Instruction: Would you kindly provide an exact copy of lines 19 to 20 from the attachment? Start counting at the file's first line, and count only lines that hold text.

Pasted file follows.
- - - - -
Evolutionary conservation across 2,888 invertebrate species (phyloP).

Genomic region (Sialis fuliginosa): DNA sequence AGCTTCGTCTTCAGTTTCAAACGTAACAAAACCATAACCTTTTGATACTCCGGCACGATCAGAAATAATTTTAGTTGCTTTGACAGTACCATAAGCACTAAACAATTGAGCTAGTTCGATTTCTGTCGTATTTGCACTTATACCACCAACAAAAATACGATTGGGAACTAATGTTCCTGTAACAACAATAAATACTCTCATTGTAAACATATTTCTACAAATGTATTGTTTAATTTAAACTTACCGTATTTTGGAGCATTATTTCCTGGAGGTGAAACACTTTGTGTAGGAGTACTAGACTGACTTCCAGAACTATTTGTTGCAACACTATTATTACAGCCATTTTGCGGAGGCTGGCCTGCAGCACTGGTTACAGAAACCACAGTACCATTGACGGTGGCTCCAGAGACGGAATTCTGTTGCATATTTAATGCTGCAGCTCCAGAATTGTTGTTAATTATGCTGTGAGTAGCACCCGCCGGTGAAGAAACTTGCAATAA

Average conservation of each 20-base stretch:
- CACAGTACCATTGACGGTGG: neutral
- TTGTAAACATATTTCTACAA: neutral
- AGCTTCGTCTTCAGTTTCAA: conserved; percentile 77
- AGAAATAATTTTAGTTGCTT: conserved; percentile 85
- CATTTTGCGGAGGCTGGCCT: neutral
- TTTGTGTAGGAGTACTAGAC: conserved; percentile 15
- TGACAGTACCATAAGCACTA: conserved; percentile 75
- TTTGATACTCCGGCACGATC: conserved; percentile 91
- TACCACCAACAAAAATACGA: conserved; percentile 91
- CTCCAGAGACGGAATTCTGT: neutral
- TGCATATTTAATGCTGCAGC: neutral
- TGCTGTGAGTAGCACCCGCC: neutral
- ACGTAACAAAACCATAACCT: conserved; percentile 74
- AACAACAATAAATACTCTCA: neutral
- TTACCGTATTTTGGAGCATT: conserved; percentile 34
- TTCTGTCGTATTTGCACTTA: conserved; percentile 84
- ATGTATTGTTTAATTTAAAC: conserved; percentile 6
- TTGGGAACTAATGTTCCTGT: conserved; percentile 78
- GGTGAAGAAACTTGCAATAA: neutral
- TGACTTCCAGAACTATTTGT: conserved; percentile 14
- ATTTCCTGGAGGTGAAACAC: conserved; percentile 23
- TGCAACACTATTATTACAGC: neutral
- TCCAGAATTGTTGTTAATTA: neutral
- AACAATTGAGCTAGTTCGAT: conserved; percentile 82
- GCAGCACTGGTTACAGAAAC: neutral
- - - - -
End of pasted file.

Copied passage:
- TTCTGTCGTATTTGCACTTA: conserved; percentile 84
- ATGTATTGTTTAATTTAAAC: conserved; percentile 6